Slammed the door and walked off. He came back a few minutes later once his head had cleared and he was in a calmer state of mind.

I take it back. You get him.

And I did. We both agreed, I was his best shot. That being said, I was also his last chance. He liked me - I liked him - we both liked ping pong. We would play together and chat. He was more relaxed on days like that. Good enough reasons I guess. So in he went. September came and as per usual, I came with this half-baked idea to have students design 3D printed skipping ropes. It wasn't that hard - a basic cylinder for the handle - set to the dimensions of a standard skateboard bearing - a couple of pieces of Nylon wire and we'd be in business. I'd been playing with a new tool for 3D design - Vectary.

Vectary 3D modeling

Vectary has powerful modifiers that make things like beveling a piece of cake. At the top of the image, you can see the selectors. In this case, four lines were selected, offset and beveled to create the shape on the screen.

I started tooling around and realized that while it wasn't great at all things, it was fantastic at certain things. Vectary is a mesh-modeling program. Essentially, that means the lion's share of your work is done with polylines. Straight, angular dimensions, that together would form an outside skeleton of a 3D figure. While this wasn't ideal for all applications, it lends itself particularly useful when it came to modifying geometry - like smoothing the curves of a handle.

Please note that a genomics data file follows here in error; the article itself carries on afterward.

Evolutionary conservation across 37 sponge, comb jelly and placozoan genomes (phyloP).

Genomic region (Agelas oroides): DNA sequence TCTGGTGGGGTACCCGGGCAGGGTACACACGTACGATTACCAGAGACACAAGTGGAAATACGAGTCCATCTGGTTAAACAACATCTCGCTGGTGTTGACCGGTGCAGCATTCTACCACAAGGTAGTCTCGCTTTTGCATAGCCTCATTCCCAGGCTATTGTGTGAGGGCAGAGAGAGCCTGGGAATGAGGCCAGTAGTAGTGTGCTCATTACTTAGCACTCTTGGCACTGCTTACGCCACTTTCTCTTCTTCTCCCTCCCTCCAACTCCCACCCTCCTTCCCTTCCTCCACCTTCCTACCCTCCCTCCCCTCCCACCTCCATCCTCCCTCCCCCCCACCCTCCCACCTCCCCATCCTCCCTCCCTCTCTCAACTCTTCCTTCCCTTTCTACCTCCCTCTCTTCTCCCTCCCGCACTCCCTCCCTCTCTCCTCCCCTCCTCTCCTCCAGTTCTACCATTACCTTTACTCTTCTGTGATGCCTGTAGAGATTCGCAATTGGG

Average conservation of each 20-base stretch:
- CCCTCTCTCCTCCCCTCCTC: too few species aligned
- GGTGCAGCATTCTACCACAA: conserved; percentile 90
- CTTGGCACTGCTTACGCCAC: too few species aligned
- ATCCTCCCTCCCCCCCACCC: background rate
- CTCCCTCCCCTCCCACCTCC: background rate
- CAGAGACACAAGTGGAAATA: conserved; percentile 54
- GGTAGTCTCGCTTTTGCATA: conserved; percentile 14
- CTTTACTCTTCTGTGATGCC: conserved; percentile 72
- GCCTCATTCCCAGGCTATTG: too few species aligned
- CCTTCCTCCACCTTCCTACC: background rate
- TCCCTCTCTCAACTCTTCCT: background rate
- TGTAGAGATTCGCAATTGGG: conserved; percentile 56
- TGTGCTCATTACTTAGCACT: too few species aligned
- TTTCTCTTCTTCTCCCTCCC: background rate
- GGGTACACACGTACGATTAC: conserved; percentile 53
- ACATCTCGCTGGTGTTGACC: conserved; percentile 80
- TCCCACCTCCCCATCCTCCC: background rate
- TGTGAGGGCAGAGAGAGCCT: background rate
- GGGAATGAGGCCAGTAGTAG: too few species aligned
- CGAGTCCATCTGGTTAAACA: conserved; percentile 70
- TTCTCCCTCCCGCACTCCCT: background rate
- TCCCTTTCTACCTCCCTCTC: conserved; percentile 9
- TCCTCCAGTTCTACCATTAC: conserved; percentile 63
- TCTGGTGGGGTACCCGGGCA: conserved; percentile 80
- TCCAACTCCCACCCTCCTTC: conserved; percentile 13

Once I cut my chops, we were off to the races. In no time, we were flying - full tutorial mode. We spent a few classes getting down the basics. The best thing about learning to design is that all programs are similar. Not the same, but similar. Each one has:

  • An x-axis

  • A y-axis

  • A z-axis

  • Some drawing tools

  • An extrude function

To put it simply, that's about it. Each one is going to have more or less features - transformation commands, cutting tools, modifiers, mirroring options, Boolean operations - but at the core, a 3D workspace, drawing tools, and the ability to extrude are all you really need.